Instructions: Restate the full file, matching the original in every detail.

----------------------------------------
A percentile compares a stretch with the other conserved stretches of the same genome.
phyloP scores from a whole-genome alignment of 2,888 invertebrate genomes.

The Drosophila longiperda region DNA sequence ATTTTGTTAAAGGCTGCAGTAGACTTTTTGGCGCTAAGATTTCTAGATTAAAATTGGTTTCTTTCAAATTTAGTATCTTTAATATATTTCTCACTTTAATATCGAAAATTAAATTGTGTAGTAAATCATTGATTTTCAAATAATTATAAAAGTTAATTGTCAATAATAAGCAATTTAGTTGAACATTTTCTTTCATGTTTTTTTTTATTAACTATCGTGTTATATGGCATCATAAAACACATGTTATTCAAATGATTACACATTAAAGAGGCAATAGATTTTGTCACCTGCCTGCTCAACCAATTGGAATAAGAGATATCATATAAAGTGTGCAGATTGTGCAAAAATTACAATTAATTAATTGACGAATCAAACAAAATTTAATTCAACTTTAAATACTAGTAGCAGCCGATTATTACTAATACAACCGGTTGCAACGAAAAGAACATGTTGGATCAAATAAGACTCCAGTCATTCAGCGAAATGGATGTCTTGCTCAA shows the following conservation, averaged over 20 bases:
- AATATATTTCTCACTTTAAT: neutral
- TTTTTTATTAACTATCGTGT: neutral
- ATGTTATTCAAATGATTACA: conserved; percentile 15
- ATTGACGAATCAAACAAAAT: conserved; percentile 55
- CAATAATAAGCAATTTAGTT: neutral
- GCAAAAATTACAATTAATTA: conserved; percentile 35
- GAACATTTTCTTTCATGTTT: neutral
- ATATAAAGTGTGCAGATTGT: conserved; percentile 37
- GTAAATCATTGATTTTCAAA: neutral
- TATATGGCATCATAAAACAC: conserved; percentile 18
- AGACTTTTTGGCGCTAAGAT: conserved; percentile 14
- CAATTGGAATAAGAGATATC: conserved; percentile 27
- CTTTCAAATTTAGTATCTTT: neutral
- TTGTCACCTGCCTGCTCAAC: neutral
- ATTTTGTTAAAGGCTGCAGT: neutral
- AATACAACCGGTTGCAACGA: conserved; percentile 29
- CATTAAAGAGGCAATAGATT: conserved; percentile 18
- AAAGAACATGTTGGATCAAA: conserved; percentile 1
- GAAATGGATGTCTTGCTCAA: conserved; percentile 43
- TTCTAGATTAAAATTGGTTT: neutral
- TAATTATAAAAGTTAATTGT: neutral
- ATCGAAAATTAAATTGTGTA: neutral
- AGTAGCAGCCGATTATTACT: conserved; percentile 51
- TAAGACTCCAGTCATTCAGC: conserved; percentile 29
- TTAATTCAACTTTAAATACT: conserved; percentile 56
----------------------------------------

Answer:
A percentile compares a stretch with the other conserved stretches of the same genome.
phyloP scores from a whole-genome alignment of 2,888 invertebrate genomes.

The Drosophila longiperda region DNA sequence ATTTTGTTAAAGGCTGCAGTAGACTTTTTGGCGCTAAGATTTCTAGATTAAAATTGGTTTCTTTCAAATTTAGTATCTTTAATATATTTCTCACTTTAATATCGAAAATTAAATTGTGTAGTAAATCATTGATTTTCAAATAATTATAAAAGTTAATTGTCAATAATAAGCAATTTAGTTGAACATTTTCTTTCATGTTTTTTTTTATTAACTATCGTGTTATATGGCATCATAAAACACATGTTATTCAAATGATTACACATTAAAGAGGCAATAGATTTTGTCACCTGCCTGCTCAACCAATTGGAATAAGAGATATCATATAAAGTGTGCAGATTGTGCAAAAATTACAATTAATTAATTGACGAATCAAACAAAATTTAATTCAACTTTAAATACTAGTAGCAGCCGATTATTACTAATACAACCGGTTGCAACGAAAAGAACATGTTGGATCAAATAAGACTCCAGTCATTCAGCGAAATGGATGTCTTGCTCAA shows the following conservation, averaged over 20 bases:
- AATATATTTCTCACTTTAAT: neutral
- TTTTTTATTAACTATCGTGT: neutral
- ATGTTATTCAAATGATTACA: conserved; percentile 15
- ATTGACGAATCAAACAAAAT: conserved; percentile 55
- CAATAATAAGCAATTTAGTT: neutral
- GCAAAAATTACAATTAATTA: conserved; percentile 35
- GAACATTTTCTTTCATGTTT: neutral
- ATATAAAGTGTGCAGATTGT: conserved; percentile 37
- GTAAATCATTGATTTTCAAA: neutral
- TATATGGCATCATAAAACAC: conserved; percentile 18
- AGACTTTTTGGCGCTAAGAT: conserved; percentile 14
- CAATTGGAATAAGAGATATC: conserved; percentile 27
- CTTTCAAATTTAGTATCTTT: neutral
- TTGTCACCTGCCTGCTCAAC: neutral
- ATTTTGTTAAAGGCTGCAGT: neutral
- AATACAACCGGTTGCAACGA: conserved; percentile 29
- CATTAAAGAGGCAATAGATT: conserved; percentile 18
- AAAGAACATGTTGGATCAAA: conserved; percentile 1
- GAAATGGATGTCTTGCTCAA: conserved; percentile 43
- TTCTAGATTAAAATTGGTTT: neutral
- TAATTATAAAAGTTAATTGT: neutral
- ATCGAAAATTAAATTGTGTA: neutral
- AGTAGCAGCCGATTATTACT: conserved; percentile 51
- TAAGACTCCAGTCATTCAGC: conserved; percentile 29
- TTAATTCAACTTTAAATACT: conserved; percentile 56